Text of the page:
Business growth is good – but don’t grow TOO fast

You may have read the title of this post and thought:

“Eh? TOO fast? Why would that be a problem? I wanna grow and I wanna grow FAST!”

Sure, we all want to grow our businesses and we see everyone around us seemingly building their startups or new ventures at rapid rates.

You may even be thinking you need to accelerate your business growth, just to keep up with your competition.

But it’s time to pause for a second.

Of course, growth is good. We need to grow and build to make a success of our work and reach our goals.

So, if you’re getting clients or customers in, along with an increasingly buoyant market, then congratulations! And you may be thinking this is the ideal time to ramp it up.

But by pushing hard too quickly, it could end up being more detrimental to your business that you may think.

So what are the pitfalls of growing too hard and too fast?

1. You lose focus on what financials matter

Getting more sales in is of course highly important. Without it, businesses wouldn’t survive.

But relying too heavily on just sales as a reason for ramping up your business could be a mistake. If you just take care of sales, everything else WON’T just fall into place.

When evaluating your financial position, you need to consider so much more than your revenue line.

Think about your cost base, the financial impact on other members of your team, whether you would need to make new hires, the economic climate, how your competition would react, the potential requirement to pay additional tax and so forth.

Growing too quickly can result in a raft of financial problems you’ve not even thought of yet.

2. Cash flow could come under pressure

While your finances need to be managed carefully from a cost perspective, you will need to pay particular attention to your cash position.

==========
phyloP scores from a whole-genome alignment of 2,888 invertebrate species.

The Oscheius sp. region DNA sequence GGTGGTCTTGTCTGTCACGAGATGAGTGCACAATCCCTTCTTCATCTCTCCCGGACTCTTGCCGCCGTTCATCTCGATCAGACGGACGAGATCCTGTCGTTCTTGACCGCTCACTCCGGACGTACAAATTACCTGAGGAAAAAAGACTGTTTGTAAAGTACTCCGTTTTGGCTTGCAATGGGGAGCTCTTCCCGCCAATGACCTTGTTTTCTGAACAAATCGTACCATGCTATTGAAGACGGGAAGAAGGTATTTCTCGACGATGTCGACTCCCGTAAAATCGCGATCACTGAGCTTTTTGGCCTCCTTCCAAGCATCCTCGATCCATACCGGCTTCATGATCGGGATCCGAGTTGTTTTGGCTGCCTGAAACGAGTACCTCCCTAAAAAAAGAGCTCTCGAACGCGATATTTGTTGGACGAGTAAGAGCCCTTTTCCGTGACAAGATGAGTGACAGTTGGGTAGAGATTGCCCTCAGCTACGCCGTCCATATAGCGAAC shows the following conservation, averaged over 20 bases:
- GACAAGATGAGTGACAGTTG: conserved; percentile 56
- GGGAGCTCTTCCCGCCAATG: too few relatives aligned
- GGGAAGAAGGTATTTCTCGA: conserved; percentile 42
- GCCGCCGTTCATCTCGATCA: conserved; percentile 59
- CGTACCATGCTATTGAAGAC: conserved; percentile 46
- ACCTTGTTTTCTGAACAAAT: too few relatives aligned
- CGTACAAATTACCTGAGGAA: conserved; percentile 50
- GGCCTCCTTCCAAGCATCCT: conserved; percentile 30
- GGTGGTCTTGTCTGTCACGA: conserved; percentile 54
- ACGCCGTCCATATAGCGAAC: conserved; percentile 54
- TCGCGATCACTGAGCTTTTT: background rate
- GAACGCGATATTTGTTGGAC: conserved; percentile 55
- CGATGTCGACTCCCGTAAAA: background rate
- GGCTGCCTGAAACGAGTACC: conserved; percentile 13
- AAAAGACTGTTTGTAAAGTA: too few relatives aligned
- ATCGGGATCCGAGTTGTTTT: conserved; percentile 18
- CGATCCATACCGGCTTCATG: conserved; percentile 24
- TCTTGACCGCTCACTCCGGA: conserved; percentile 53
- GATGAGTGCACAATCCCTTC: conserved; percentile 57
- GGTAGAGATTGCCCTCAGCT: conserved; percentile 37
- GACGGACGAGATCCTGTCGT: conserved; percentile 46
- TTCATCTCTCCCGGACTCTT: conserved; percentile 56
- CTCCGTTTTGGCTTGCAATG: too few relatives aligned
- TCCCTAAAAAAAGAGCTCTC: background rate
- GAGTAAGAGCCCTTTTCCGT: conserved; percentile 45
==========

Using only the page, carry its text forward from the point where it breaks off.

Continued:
As mentioned above, increased sales are generally a great thing, but if these sales are occurring on credit or if you’ve got varying pay cycles of 30-60 days and are waiting for a number of invoices to be paid, cash flow problems could materialise quickly.

And if you’re not organised (see below), tracking down unpaid invoices can cause additional financial issues. It’s gonna get complicated.

Of course, there are solutions to these problems, such as hiring an accountant, although this comes with additional cost or diversifying your client base, as well as building up cash reserves beforehand.

But ultimately, the best solution is to plan well ahead and attempt to manage your growth, which helps to limit overspend and keep a sustainable level of cash flow.

3. Business growth makes work processes more difficult

You may be used to flying by the seat of your pants, ducking and diving and watching your business take hold.

And while that may have worked well in the early stages until recently, that almost certainly won’t cut it should you wish to expand your empire.

You’ll suddenly have so much more to consider, from a larger customer base wanting higher levels of service to more paperwork and increased financial commitments.

You will need to get highly organised.

You can figure out how to do that here, but this will be especially so if you employ more people, who all need to interact with each other in order to hit deadlines and get work done.

The flow of information from within your business to your current customers, as well as your potential future client base, will all need to be in line to maintain your success. And that incorporates everything from sales, to marketing, to costing, to budgeting to deadlines and to everything!